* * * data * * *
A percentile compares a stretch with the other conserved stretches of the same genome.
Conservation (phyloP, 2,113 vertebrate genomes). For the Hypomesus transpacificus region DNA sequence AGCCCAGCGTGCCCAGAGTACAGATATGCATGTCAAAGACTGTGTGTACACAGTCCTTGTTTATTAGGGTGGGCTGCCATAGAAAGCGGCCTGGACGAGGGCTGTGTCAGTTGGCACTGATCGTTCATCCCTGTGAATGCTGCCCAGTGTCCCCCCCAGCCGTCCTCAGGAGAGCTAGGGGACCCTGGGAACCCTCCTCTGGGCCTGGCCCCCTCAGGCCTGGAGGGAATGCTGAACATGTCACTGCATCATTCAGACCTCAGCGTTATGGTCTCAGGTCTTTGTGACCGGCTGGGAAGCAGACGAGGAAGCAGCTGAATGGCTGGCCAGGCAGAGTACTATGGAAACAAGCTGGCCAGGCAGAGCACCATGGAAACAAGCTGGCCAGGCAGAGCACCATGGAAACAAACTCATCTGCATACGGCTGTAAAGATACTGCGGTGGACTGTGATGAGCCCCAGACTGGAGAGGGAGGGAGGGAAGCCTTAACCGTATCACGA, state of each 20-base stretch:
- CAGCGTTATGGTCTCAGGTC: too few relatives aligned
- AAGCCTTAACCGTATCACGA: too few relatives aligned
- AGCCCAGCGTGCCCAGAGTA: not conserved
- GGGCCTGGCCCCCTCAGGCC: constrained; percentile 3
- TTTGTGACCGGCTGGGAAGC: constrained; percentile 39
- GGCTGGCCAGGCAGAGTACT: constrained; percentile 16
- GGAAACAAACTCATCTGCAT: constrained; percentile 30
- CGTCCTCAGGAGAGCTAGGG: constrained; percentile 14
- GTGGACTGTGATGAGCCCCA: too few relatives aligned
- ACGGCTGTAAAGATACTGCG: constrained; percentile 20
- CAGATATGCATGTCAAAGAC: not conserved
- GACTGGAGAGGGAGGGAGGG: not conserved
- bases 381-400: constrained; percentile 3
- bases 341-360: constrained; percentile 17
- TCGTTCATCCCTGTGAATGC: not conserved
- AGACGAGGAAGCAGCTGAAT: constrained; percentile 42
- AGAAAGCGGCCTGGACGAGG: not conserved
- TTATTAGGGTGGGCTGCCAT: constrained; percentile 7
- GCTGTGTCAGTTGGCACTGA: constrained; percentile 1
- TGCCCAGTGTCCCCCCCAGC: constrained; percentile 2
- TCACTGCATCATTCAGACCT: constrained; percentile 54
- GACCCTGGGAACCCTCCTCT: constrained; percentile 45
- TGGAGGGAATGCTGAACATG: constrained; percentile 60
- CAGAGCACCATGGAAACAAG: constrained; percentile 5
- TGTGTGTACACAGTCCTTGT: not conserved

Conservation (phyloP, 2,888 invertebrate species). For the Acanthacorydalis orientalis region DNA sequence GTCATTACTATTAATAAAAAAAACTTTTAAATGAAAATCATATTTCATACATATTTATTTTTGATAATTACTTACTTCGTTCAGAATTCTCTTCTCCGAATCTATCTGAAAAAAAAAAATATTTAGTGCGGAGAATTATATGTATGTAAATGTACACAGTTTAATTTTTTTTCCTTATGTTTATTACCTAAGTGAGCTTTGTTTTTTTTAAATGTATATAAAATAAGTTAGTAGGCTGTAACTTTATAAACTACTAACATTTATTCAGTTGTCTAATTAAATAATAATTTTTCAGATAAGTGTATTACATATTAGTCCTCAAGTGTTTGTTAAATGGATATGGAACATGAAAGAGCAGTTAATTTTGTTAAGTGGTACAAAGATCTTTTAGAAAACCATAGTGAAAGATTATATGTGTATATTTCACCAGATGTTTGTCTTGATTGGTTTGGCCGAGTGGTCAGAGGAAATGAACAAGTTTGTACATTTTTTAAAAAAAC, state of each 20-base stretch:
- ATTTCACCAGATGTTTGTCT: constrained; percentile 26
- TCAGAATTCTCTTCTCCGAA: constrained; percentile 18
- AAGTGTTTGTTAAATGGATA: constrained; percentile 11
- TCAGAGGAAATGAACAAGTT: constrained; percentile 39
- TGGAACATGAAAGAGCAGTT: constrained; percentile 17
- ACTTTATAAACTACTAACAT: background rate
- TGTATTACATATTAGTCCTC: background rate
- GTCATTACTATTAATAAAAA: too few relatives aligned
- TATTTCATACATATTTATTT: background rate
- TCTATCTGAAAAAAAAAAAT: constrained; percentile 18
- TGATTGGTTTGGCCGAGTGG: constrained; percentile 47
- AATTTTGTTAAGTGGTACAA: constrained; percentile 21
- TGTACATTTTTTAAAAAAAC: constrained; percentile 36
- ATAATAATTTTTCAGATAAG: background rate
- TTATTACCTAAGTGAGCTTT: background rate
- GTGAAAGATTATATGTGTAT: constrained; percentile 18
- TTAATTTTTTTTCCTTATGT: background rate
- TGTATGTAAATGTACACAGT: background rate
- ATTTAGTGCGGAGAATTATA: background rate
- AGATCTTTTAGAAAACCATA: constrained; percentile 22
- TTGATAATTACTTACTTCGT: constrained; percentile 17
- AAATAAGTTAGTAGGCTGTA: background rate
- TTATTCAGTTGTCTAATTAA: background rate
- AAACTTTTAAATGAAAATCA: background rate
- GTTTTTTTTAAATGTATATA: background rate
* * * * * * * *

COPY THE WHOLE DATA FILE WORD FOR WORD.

A percentile compares a stretch with the other conserved stretches of the same genome.
Conservation (phyloP, 2,113 vertebrate genomes). For the Hypomesus transpacificus region DNA sequence AGCCCAGCGTGCCCAGAGTACAGATATGCATGTCAAAGACTGTGTGTACACAGTCCTTGTTTATTAGGGTGGGCTGCCATAGAAAGCGGCCTGGACGAGGGCTGTGTCAGTTGGCACTGATCGTTCATCCCTGTGAATGCTGCCCAGTGTCCCCCCCAGCCGTCCTCAGGAGAGCTAGGGGACCCTGGGAACCCTCCTCTGGGCCTGGCCCCCTCAGGCCTGGAGGGAATGCTGAACATGTCACTGCATCATTCAGACCTCAGCGTTATGGTCTCAGGTCTTTGTGACCGGCTGGGAAGCAGACGAGGAAGCAGCTGAATGGCTGGCCAGGCAGAGTACTATGGAAACAAGCTGGCCAGGCAGAGCACCATGGAAACAAGCTGGCCAGGCAGAGCACCATGGAAACAAACTCATCTGCATACGGCTGTAAAGATACTGCGGTGGACTGTGATGAGCCCCAGACTGGAGAGGGAGGGAGGGAAGCCTTAACCGTATCACGA, state of each 20-base stretch:
- CAGCGTTATGGTCTCAGGTC: too few relatives aligned
- AAGCCTTAACCGTATCACGA: too few relatives aligned
- AGCCCAGCGTGCCCAGAGTA: not conserved
- GGGCCTGGCCCCCTCAGGCC: constrained; percentile 3
- TTTGTGACCGGCTGGGAAGC: constrained; percentile 39
- GGCTGGCCAGGCAGAGTACT: constrained; percentile 16
- GGAAACAAACTCATCTGCAT: constrained; percentile 30
- CGTCCTCAGGAGAGCTAGGG: constrained; percentile 14
- GTGGACTGTGATGAGCCCCA: too few relatives aligned
- ACGGCTGTAAAGATACTGCG: constrained; percentile 20
- CAGATATGCATGTCAAAGAC: not conserved
- GACTGGAGAGGGAGGGAGGG: not conserved
- bases 381-400: constrained; percentile 3
- bases 341-360: constrained; percentile 17
- TCGTTCATCCCTGTGAATGC: not conserved
- AGACGAGGAAGCAGCTGAAT: constrained; percentile 42
- AGAAAGCGGCCTGGACGAGG: not conserved
- TTATTAGGGTGGGCTGCCAT: constrained; percentile 7
- GCTGTGTCAGTTGGCACTGA: constrained; percentile 1
- TGCCCAGTGTCCCCCCCAGC: constrained; percentile 2
- TCACTGCATCATTCAGACCT: constrained; percentile 54
- GACCCTGGGAACCCTCCTCT: constrained; percentile 45
- TGGAGGGAATGCTGAACATG: constrained; percentile 60
- CAGAGCACCATGGAAACAAG: constrained; percentile 5
- TGTGTGTACACAGTCCTTGT: not conserved

Conservation (phyloP, 2,888 invertebrate species). For the Acanthacorydalis orientalis region DNA sequence GTCATTACTATTAATAAAAAAAACTTTTAAATGAAAATCATATTTCATACATATTTATTTTTGATAATTACTTACTTCGTTCAGAATTCTCTTCTCCGAATCTATCTGAAAAAAAAAAATATTTAGTGCGGAGAATTATATGTATGTAAATGTACACAGTTTAATTTTTTTTCCTTATGTTTATTACCTAAGTGAGCTTTGTTTTTTTTAAATGTATATAAAATAAGTTAGTAGGCTGTAACTTTATAAACTACTAACATTTATTCAGTTGTCTAATTAAATAATAATTTTTCAGATAAGTGTATTACATATTAGTCCTCAAGTGTTTGTTAAATGGATATGGAACATGAAAGAGCAGTTAATTTTGTTAAGTGGTACAAAGATCTTTTAGAAAACCATAGTGAAAGATTATATGTGTATATTTCACCAGATGTTTGTCTTGATTGGTTTGGCCGAGTGGTCAGAGGAAATGAACAAGTTTGTACATTTTTTAAAAAAAC, state of each 20-base stretch:
- ATTTCACCAGATGTTTGTCT: constrained; percentile 26
- TCAGAATTCTCTTCTCCGAA: constrained; percentile 18
- AAGTGTTTGTTAAATGGATA: constrained; percentile 11
- TCAGAGGAAATGAACAAGTT: constrained; percentile 39
- TGGAACATGAAAGAGCAGTT: constrained; percentile 17
- ACTTTATAAACTACTAACAT: background rate
- TGTATTACATATTAGTCCTC: background rate
- GTCATTACTATTAATAAAAA: too few relatives aligned
- TATTTCATACATATTTATTT: background rate
- TCTATCTGAAAAAAAAAAAT: constrained; percentile 18
- TGATTGGTTTGGCCGAGTGG: constrained; percentile 47
- AATTTTGTTAAGTGGTACAA: constrained; percentile 21
- TGTACATTTTTTAAAAAAAC: constrained; percentile 36
- ATAATAATTTTTCAGATAAG: background rate
- TTATTACCTAAGTGAGCTTT: background rate
- GTGAAAGATTATATGTGTAT: constrained; percentile 18
- TTAATTTTTTTTCCTTATGT: background rate
- TGTATGTAAATGTACACAGT: background rate
- ATTTAGTGCGGAGAATTATA: background rate
- AGATCTTTTAGAAAACCATA: constrained; percentile 22
- TTGATAATTACTTACTTCGT: constrained; percentile 17
- AAATAAGTTAGTAGGCTGTA: background rate
- TTATTCAGTTGTCTAATTAA: background rate
- AAACTTTTAAATGAAAATCA: background rate
- GTTTTTTTTAAATGTATATA: background rate